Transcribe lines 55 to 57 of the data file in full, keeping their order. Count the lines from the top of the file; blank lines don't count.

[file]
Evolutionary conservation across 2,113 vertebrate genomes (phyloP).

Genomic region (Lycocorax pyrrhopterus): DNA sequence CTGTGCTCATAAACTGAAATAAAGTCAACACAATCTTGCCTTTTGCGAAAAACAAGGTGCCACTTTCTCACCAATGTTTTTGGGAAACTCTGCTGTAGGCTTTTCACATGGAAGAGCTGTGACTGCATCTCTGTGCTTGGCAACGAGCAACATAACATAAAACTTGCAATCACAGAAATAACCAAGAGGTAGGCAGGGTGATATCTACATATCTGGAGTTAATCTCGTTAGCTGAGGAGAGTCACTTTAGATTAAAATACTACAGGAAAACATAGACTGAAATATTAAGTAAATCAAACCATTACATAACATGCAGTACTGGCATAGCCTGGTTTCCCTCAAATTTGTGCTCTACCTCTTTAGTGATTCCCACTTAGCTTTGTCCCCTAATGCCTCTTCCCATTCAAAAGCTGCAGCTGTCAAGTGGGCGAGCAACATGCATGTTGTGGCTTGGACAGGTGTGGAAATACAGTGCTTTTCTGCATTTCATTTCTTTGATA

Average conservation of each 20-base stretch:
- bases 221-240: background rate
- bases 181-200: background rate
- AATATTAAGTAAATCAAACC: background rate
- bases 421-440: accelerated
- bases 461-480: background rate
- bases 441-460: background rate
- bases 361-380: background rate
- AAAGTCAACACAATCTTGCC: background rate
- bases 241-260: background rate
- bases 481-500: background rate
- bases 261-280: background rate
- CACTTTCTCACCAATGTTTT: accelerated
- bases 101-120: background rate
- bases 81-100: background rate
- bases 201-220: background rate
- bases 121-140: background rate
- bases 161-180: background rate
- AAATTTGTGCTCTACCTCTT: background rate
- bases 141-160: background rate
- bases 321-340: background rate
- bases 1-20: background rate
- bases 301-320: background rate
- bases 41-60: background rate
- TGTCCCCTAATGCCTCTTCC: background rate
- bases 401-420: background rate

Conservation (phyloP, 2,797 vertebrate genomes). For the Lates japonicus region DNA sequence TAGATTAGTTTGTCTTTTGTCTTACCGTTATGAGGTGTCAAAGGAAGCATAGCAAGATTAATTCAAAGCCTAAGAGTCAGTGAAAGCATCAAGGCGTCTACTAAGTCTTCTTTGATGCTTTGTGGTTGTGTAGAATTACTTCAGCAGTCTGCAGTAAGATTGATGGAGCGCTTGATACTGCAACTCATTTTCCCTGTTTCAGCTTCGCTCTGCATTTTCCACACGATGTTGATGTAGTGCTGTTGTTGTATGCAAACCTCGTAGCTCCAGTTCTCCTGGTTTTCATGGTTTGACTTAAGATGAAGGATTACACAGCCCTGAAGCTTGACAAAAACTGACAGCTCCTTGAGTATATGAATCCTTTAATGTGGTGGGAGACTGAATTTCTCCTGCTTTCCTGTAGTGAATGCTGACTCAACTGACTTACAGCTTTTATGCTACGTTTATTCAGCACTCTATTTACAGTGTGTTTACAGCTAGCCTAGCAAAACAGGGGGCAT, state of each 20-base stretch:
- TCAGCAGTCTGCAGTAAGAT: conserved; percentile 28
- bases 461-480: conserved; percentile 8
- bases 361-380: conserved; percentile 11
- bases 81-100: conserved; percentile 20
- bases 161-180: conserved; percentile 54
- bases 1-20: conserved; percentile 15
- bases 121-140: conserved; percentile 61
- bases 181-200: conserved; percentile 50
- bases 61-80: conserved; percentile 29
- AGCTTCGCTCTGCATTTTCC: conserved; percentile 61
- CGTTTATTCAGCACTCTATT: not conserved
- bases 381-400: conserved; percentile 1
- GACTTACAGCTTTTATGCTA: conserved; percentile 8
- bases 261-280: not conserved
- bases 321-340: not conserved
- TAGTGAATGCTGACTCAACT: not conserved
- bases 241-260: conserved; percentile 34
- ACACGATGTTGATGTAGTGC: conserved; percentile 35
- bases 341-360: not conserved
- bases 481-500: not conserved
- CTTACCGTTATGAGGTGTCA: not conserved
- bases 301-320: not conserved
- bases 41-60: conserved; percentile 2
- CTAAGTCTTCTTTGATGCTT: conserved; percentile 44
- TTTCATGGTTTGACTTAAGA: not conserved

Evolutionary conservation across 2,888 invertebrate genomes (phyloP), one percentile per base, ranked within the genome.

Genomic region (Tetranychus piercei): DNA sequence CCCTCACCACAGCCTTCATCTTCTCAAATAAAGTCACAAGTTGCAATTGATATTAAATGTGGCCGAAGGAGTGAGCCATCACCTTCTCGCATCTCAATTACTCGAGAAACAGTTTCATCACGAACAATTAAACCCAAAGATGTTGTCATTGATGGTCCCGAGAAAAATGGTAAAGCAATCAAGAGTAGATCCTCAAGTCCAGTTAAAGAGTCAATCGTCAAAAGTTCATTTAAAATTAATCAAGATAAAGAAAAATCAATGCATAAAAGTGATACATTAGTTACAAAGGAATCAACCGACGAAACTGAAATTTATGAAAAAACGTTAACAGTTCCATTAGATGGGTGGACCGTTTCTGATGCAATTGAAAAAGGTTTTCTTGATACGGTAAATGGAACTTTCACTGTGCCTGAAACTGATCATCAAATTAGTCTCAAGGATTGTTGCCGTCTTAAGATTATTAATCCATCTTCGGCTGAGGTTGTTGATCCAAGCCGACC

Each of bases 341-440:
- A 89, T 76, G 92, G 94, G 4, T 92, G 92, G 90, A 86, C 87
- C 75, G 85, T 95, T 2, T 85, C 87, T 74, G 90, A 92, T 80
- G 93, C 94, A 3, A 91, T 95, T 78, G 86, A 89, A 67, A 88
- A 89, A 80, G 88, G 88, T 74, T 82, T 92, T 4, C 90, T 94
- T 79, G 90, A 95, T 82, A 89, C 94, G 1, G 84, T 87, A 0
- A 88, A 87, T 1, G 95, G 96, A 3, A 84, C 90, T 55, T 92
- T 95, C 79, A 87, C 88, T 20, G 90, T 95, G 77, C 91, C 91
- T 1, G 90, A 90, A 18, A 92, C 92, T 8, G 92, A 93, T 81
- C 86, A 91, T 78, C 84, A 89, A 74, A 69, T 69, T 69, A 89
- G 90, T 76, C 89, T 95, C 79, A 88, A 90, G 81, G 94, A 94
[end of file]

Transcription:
Evolutionary conservation across 2,888 invertebrate genomes (phyloP), one percentile per base, ranked within the genome.

Genomic region (Tetranychus piercei): DNA sequence CCCTCACCACAGCCTTCATCTTCTCAAATAAAGTCACAAGTTGCAATTGATATTAAATGTGGCCGAAGGAGTGAGCCATCACCTTCTCGCATCTCAATTACTCGAGAAACAGTTTCATCACGAACAATTAAACCCAAAGATGTTGTCATTGATGGTCCCGAGAAAAATGGTAAAGCAATCAAGAGTAGATCCTCAAGTCCAGTTAAAGAGTCAATCGTCAAAAGTTCATTTAAAATTAATCAAGATAAAGAAAAATCAATGCATAAAAGTGATACATTAGTTACAAAGGAATCAACCGACGAAACTGAAATTTATGAAAAAACGTTAACAGTTCCATTAGATGGGTGGACCGTTTCTGATGCAATTGAAAAAGGTTTTCTTGATACGGTAAATGGAACTTTCACTGTGCCTGAAACTGATCATCAAATTAGTCTCAAGGATTGTTGCCGTCTTAAGATTATTAATCCATCTTCGGCTGAGGTTGTTGATCCAAGCCGACC

Each of bases 341-440: